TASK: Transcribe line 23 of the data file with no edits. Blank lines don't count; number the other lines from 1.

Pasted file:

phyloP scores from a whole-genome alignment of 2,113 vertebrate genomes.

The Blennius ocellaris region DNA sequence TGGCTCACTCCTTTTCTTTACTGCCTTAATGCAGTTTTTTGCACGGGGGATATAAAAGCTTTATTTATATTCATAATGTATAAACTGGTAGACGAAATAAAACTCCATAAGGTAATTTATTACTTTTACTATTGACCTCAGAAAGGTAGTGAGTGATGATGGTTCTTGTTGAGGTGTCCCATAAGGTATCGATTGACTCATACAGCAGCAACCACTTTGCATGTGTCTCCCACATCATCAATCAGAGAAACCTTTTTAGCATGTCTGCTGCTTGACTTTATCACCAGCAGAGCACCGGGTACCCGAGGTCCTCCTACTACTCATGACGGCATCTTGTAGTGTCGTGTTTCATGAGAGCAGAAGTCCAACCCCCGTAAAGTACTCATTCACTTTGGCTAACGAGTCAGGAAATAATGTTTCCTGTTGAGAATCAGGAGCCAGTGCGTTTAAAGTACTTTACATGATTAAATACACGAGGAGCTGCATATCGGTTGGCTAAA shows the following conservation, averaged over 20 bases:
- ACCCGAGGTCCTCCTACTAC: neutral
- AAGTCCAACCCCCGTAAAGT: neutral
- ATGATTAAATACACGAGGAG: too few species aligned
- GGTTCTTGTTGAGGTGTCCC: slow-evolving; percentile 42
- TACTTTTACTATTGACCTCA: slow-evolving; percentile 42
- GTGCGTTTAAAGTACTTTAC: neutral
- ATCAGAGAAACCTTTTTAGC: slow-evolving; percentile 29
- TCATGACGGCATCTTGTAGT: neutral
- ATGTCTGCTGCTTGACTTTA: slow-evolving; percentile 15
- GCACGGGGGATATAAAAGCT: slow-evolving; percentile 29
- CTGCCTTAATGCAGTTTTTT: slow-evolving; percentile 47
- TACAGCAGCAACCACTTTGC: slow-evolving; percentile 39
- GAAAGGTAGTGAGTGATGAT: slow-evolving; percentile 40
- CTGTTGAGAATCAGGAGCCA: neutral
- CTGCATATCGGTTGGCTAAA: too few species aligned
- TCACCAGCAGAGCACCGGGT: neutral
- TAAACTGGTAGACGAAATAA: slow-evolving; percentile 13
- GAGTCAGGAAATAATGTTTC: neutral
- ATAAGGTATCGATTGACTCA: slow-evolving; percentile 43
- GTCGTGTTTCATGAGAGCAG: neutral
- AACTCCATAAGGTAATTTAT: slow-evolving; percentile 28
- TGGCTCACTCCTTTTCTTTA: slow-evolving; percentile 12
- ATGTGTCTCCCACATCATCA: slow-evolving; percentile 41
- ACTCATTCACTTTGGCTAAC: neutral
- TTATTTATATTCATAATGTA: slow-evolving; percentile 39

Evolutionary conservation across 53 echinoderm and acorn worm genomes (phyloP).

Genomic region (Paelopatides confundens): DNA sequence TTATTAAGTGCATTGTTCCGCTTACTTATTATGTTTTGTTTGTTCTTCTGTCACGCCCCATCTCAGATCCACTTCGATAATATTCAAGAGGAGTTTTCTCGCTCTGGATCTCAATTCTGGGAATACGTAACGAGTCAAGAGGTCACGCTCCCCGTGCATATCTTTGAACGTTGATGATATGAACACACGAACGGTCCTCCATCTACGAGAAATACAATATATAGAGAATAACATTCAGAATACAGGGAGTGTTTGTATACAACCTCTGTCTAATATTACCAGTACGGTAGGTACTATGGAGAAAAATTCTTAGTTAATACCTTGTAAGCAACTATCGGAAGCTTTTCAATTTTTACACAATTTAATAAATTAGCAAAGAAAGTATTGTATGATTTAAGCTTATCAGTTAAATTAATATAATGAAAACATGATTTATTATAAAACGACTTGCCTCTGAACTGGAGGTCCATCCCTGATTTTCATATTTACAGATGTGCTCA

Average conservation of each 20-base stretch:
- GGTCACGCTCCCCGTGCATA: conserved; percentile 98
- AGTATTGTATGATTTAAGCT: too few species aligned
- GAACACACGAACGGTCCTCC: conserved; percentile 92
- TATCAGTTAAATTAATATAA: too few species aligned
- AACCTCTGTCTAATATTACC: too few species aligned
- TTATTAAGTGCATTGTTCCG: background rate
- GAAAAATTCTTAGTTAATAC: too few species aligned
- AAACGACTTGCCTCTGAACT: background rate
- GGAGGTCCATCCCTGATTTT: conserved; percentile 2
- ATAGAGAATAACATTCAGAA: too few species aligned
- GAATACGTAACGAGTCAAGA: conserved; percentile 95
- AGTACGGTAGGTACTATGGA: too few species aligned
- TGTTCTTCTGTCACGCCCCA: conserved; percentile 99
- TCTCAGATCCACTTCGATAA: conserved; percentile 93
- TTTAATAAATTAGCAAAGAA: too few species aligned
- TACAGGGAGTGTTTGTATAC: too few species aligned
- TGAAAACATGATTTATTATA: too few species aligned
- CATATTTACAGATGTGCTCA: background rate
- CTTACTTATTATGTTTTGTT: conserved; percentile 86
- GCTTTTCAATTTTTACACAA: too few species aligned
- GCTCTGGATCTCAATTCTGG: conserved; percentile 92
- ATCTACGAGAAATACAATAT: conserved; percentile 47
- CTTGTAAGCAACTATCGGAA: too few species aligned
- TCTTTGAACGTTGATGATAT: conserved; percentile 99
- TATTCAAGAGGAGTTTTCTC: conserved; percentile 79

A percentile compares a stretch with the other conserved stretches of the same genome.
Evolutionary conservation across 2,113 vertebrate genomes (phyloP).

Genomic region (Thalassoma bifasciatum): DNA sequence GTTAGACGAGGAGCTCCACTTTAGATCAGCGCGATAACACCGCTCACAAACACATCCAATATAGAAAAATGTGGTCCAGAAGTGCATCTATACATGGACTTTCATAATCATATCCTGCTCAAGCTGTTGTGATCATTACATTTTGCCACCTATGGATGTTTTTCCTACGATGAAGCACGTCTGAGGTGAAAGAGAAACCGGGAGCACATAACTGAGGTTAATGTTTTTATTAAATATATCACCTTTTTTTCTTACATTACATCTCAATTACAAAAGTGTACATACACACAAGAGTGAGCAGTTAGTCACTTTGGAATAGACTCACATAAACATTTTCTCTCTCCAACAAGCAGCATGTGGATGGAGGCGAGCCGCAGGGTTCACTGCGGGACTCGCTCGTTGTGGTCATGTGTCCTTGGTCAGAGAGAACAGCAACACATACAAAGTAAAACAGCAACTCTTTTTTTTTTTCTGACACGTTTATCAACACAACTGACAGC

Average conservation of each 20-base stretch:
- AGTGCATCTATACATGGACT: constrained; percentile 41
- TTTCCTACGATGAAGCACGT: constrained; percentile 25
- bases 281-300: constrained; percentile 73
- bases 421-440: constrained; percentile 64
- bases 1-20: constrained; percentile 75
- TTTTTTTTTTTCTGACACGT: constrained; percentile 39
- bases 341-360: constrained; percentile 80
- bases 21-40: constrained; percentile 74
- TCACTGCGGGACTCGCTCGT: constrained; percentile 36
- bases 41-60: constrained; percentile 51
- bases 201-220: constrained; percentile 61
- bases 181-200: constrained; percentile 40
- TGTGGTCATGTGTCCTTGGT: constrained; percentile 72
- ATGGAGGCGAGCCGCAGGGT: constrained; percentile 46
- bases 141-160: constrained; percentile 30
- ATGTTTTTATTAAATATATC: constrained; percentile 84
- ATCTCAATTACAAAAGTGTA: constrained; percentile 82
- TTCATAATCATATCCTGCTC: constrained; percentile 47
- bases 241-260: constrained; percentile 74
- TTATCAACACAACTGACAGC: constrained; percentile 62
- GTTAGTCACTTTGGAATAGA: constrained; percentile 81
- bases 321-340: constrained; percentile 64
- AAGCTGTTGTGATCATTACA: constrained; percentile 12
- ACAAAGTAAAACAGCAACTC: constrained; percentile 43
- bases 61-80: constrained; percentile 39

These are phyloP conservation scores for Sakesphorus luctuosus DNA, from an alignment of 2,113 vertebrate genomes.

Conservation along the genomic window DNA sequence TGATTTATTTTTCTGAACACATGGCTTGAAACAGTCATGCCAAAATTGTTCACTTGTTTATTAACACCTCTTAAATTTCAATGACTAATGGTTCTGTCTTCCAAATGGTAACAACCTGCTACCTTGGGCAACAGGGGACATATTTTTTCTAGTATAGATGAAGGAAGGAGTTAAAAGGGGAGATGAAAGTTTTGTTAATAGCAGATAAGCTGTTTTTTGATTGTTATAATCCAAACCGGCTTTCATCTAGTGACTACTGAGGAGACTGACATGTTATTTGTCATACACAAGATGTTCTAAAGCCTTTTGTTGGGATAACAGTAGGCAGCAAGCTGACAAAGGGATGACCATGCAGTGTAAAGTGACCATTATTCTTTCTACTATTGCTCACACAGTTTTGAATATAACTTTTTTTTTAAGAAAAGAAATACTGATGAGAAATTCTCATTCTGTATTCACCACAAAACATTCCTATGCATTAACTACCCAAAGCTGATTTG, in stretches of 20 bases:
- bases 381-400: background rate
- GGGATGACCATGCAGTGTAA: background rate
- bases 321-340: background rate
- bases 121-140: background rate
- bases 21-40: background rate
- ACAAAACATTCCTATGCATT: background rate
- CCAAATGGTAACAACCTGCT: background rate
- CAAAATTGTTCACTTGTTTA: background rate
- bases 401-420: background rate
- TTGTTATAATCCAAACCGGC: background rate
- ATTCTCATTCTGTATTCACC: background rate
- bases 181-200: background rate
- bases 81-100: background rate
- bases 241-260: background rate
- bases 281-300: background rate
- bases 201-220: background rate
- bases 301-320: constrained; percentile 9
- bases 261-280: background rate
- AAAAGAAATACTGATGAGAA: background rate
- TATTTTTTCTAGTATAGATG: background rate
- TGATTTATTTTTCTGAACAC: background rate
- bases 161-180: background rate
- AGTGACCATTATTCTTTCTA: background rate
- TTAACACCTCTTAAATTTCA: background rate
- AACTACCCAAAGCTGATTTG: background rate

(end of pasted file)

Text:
- AACTCCATAAGGTAATTTAT: slow-evolving; percentile 28